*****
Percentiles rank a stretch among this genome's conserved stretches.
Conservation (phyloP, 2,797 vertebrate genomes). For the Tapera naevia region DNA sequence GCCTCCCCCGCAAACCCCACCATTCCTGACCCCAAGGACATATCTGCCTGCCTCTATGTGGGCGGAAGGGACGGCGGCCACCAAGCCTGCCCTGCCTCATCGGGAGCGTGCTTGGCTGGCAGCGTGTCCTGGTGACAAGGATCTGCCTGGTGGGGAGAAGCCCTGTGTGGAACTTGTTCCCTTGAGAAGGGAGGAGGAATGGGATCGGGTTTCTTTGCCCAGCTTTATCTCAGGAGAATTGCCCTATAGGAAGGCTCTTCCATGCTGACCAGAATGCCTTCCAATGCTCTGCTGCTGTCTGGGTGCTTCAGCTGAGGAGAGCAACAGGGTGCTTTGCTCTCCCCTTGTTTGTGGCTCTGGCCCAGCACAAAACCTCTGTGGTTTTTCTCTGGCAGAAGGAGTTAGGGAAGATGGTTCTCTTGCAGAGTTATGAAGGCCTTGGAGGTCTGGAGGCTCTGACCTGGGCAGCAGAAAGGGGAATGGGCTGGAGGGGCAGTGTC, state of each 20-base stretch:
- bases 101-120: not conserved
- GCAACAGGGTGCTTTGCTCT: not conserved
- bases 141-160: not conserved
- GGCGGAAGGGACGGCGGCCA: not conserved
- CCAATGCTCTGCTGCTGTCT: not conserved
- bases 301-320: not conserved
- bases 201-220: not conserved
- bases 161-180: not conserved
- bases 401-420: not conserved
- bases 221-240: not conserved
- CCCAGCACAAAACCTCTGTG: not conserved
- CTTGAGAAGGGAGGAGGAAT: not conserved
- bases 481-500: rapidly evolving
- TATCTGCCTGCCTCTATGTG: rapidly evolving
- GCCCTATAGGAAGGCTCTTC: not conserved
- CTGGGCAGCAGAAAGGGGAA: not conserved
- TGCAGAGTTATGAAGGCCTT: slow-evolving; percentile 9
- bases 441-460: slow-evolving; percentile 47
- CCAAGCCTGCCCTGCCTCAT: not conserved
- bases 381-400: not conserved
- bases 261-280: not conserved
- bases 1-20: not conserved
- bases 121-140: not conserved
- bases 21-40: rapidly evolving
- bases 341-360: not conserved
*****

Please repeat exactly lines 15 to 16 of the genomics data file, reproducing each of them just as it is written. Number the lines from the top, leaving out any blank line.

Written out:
- bases 481-500: rapidly evolving
- TATCTGCCTGCCTCTATGTG: rapidly evolving